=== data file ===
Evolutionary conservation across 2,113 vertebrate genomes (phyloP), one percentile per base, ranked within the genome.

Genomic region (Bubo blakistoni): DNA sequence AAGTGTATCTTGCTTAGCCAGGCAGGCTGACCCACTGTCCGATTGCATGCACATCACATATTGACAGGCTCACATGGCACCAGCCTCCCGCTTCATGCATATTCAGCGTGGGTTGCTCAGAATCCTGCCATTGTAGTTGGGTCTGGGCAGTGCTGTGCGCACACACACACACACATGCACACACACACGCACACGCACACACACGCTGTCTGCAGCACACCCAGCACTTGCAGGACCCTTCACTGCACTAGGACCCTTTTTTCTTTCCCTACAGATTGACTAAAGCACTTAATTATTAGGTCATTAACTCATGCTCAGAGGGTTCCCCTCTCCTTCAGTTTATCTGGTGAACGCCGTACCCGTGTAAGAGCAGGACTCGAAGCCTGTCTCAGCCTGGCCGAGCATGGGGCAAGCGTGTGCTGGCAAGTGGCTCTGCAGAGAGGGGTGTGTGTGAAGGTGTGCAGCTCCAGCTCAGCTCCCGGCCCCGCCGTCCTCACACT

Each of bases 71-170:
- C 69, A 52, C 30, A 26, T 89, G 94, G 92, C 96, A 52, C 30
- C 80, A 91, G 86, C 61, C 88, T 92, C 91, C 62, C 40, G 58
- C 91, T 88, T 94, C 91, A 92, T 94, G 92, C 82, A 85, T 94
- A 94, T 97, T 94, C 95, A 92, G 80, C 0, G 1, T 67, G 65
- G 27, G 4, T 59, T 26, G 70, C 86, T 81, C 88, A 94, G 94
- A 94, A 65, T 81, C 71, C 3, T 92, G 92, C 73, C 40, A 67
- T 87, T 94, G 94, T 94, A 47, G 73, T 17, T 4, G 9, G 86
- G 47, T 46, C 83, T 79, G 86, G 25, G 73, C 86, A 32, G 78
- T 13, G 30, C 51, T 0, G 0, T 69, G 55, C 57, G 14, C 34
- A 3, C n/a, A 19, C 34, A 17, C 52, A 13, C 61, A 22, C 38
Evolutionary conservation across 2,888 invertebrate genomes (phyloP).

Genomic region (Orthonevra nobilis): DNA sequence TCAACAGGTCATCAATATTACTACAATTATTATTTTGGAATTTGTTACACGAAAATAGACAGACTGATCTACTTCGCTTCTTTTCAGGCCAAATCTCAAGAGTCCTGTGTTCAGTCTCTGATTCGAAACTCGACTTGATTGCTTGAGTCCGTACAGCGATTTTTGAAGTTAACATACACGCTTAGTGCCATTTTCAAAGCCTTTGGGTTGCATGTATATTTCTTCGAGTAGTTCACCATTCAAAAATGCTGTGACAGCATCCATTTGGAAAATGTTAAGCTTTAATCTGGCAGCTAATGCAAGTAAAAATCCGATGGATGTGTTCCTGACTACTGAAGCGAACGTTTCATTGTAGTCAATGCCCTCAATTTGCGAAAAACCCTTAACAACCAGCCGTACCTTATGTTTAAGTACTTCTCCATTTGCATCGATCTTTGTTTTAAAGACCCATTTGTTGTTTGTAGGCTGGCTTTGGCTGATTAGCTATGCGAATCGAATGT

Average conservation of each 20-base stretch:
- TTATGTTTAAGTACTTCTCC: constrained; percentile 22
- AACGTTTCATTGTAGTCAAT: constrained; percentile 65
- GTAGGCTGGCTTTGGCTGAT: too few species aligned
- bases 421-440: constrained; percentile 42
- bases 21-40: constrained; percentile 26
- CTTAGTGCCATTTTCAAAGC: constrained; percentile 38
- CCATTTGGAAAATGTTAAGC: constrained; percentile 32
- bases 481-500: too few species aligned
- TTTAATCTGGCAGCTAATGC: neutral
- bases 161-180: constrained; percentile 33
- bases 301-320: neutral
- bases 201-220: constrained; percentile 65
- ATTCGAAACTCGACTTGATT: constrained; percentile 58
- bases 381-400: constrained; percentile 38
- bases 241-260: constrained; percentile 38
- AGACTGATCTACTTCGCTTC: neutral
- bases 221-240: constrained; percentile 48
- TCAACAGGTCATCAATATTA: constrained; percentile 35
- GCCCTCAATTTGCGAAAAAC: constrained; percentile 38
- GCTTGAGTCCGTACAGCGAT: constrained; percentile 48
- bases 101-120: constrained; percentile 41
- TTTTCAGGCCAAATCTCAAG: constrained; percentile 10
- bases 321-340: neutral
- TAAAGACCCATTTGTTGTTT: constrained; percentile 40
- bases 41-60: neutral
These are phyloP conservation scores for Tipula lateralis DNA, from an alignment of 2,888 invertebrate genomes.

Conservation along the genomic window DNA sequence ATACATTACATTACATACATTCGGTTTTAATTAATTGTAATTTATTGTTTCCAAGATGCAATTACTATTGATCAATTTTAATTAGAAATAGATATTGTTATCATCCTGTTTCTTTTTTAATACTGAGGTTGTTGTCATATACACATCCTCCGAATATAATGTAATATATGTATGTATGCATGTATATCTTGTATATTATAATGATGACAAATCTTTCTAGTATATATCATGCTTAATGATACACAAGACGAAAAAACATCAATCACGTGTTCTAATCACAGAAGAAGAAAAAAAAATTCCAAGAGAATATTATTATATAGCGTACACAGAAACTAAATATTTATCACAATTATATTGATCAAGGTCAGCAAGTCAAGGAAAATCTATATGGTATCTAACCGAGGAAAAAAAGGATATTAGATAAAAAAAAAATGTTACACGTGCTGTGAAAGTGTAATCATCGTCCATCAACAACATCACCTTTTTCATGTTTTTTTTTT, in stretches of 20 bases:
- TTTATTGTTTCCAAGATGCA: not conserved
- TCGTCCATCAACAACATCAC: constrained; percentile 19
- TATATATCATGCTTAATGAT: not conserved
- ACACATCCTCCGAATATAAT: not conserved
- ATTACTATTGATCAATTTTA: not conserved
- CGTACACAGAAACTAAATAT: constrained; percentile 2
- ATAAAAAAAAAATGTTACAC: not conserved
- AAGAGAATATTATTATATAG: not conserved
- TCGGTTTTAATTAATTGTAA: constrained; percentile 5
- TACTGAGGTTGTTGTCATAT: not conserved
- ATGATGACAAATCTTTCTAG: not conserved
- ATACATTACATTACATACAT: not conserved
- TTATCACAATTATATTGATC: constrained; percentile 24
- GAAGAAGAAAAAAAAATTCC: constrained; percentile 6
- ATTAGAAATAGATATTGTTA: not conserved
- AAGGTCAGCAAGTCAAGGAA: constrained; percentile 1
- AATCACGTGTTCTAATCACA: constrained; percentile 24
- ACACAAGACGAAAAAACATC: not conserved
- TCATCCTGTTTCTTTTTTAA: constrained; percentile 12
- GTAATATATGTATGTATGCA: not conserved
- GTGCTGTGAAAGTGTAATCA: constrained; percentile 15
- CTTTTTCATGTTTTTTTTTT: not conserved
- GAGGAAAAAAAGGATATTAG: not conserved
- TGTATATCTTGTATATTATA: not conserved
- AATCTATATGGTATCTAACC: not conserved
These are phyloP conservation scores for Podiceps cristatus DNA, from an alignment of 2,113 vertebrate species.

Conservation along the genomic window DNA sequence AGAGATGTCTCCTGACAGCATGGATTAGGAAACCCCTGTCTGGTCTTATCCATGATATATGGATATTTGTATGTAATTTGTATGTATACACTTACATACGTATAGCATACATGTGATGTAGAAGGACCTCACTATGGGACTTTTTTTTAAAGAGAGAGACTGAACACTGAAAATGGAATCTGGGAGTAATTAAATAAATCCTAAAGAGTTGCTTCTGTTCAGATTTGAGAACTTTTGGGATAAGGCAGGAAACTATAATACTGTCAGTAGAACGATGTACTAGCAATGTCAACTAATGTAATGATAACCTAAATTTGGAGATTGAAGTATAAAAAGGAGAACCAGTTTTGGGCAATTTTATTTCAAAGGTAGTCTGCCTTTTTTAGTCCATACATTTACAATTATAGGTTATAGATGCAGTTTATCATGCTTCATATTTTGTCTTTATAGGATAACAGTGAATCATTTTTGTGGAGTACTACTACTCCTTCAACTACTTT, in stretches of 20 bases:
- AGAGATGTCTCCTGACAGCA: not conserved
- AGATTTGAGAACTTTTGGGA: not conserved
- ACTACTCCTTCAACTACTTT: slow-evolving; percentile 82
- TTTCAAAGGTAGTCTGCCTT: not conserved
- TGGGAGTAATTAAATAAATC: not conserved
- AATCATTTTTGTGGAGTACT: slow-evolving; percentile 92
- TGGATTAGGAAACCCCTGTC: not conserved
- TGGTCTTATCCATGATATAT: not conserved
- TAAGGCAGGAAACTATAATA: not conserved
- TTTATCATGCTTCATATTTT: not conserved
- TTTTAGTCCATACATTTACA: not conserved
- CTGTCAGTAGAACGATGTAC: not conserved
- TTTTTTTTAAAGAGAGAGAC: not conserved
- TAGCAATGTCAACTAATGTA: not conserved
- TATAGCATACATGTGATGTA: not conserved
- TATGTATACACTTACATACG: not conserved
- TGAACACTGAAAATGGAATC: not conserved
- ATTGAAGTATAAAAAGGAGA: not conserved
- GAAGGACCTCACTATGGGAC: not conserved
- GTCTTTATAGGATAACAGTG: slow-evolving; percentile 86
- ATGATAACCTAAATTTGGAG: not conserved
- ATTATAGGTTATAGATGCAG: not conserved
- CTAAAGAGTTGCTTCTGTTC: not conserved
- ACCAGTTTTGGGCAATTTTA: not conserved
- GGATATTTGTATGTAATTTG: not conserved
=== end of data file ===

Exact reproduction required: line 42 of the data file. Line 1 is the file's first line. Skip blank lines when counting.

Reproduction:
These are phyloP conservation scores for Tipula lateralis DNA, from an alignment of 2,888 invertebrate genomes.